Calbuco viewed from the north alongside Road 225 on the shores of Llanquihue Lake. (February 11, 2010)
|Elevation||2,015 m (6,611 ft)|
|Prominence||1,946 m (6,385 ft)|
|Location||Los Lagos, Chile|
|Age of rock||Pleistocene|
|Volcanic arc/belt||South Volcanic Zone|
|Last eruption||April to May 2015|
Calbuco (kahl-BOO-koh; Spanish: Volcán Calbuco, pronounced: [bolˈkaŋ kalˈβuko]) is a stratovolcano located southeast of Llanquihue Lake and northwest of Chapo Lake, in the Los Lagos Region, and close to the cities of Puerto Varas and Puerto Montt in southern Chile. With an elevation of 2,105 meters above sea level, the volcano and the surrounding area are protected within the Llanquihue National Reserve.
Name and location
Calbuco is located partly in Puerto Varas Commune and partly in Puerto Montt Commune. It lies 49 km from the city of Puerto Varas and 69 km from Puerto Montt. Its name is thought to come from the Mapuche words "kallfü" (blue) and "ko" (water), meaning "blue water". It shares the name with Calbuco Island in nearby Reloncaví Sound as well as the city and commune of Calbuco, although it is not located there.
Calbuco is a very explosive andesite volcano whose lavas usually contain 55 to 60% silicon dioxide (SiO2). It is elongated in a SW-NE direction and is capped by a 400-500 meter wide summit crater. Its complex evolution included the collapse of an intermediate edifice during the late Pleistocene that produced a debris avalanche that reached Llanquihue Lake.
Calbuco has had 36 confirmed eruptions in its history, with 13 eruptions recorded since 1893. 20th century eruptions took place in 1906, 1907, 1909, 1911, 1917, 1929, 1932, 1945, 1961, 1972 and 1996. A series of three eruptions occurred from April 22–30, 2015.
The 1893-4 Calbuco eruption was one of the largest ever to take place in southern Chile, with debris ejected to distances of eight kilometres, accompanied by voluminous hot lahars. In the strong explosions of April 1917, a lava dome formed in the crater accompanied by hot lahars. Another short explosive eruption in January 1929 also included an apparent pyroclastic flow and a lava flow.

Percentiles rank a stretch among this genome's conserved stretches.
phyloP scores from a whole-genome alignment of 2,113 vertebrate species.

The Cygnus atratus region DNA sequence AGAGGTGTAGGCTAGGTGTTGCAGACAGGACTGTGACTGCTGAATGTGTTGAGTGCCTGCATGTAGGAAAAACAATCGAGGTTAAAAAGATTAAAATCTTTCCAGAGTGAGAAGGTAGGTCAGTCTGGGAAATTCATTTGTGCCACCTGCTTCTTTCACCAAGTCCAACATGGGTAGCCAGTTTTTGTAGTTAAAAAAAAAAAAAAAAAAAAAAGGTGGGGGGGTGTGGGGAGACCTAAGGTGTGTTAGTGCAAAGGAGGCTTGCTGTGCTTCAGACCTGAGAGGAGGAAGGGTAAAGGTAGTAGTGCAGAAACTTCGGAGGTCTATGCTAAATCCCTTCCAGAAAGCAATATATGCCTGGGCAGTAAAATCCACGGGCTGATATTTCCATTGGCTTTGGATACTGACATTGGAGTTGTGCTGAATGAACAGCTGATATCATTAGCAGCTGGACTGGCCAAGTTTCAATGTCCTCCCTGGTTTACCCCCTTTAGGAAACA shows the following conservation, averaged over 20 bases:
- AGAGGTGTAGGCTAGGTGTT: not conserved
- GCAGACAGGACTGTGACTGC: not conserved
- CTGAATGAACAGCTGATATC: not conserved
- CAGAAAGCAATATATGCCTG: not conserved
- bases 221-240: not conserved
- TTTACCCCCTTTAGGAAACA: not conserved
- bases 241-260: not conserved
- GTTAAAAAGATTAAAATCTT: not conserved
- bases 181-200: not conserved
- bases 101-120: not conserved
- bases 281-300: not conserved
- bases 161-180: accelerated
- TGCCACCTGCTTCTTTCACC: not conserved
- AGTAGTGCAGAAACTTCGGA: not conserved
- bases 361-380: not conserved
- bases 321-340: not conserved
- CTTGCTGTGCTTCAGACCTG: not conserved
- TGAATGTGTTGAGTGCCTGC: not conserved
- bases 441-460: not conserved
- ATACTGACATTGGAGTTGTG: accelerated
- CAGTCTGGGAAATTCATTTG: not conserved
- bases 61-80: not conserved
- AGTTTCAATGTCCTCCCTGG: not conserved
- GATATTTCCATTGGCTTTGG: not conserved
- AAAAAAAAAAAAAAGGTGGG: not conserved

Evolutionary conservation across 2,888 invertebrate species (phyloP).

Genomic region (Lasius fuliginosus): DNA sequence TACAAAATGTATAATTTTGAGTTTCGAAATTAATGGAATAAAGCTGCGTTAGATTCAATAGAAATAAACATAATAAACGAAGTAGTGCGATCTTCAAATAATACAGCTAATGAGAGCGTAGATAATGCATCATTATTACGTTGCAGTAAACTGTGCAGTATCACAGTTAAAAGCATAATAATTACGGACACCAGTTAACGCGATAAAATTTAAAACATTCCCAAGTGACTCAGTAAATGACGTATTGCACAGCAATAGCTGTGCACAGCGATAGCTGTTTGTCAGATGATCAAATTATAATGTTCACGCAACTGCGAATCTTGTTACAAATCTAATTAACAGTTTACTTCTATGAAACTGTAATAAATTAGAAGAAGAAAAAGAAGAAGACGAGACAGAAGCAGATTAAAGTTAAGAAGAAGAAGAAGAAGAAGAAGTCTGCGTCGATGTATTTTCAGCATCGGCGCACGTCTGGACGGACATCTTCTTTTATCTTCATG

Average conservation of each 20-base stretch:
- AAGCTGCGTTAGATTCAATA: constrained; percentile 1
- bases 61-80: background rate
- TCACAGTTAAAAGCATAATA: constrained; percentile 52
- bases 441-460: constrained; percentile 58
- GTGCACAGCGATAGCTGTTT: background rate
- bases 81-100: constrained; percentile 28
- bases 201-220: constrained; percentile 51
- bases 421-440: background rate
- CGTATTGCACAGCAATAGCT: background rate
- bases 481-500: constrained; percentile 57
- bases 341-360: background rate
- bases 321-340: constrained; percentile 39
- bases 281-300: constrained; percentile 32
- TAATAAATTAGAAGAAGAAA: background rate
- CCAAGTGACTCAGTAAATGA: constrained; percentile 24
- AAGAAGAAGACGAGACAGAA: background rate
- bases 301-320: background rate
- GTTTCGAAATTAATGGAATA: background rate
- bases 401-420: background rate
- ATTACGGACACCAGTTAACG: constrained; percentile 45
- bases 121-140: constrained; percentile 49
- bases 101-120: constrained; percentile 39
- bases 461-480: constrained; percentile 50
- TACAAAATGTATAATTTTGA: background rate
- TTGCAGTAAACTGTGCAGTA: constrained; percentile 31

The major eruption of 1961 sent ash columns 12–15 km high, produced plumes that dispersed mainly to the south east and emitted two lava flows. There was a minor, four-hour eruption on August 26, 1972. Strong fumarolic emission from the main crater was observed on August 12, 1996.
Calbuco erupted on April 22, 2015, for the first time in four decades. The eruption lasted 90 minutes and sent a plume of volcanic ash 10 km into the sky. A flow of lava was reported into Chapo Lake on the same day. The eruption caused airline flight cancellations to Chile as well as Argentina and Uruguay. Authorities evacuated 4,000 people from a zone with a 20 km radius from the volcano.
Further eruptions took place on April 24 and April 30, 2015. Experts have warned about the possibility of acid rain and lahars. On May 5, 2015, the Chilean government reported that tourist activity in the area had returned to "routine" levels.
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- Chile Tourist Areas Returned To Routine Activity Following Calbuco Eruption Travelpulse.com, May 5, 2015, retrieved May 6, 2015
- González-Ferrán, Oscar (1995). Volcanes de Chile (in Spanish). Santiago, Chile: Instituto Geográfico Militar. p. 640 pp. ISBN 956-202-054-1.
- Biggar, John (2005). The Andes: A Guide for Climbers (3rd ed.). Andes Publishing (Scotland). p. 304 pp. ISBN 0-9536087-2-7.
|Wikimedia Commons has media related to Calbuco Volcano.|
- "Calbuco" Global Volcanism Program by Smithsonian Institution
- "Volcán Calbuco, Chile" on Peakbagger
- Roja: Declina actividad del volcán Calbuco tras segunda erupción on Sernageomin
- Se mantiene monitoreo permanente al volcán Calbuco on Onemi
- Videos 2015 Eruption
- Video Calbuco Volcano Erupts by National Geographic 2015-04-23
- Video Timelapse Calbuco Chile 2015-04-22 on YouTube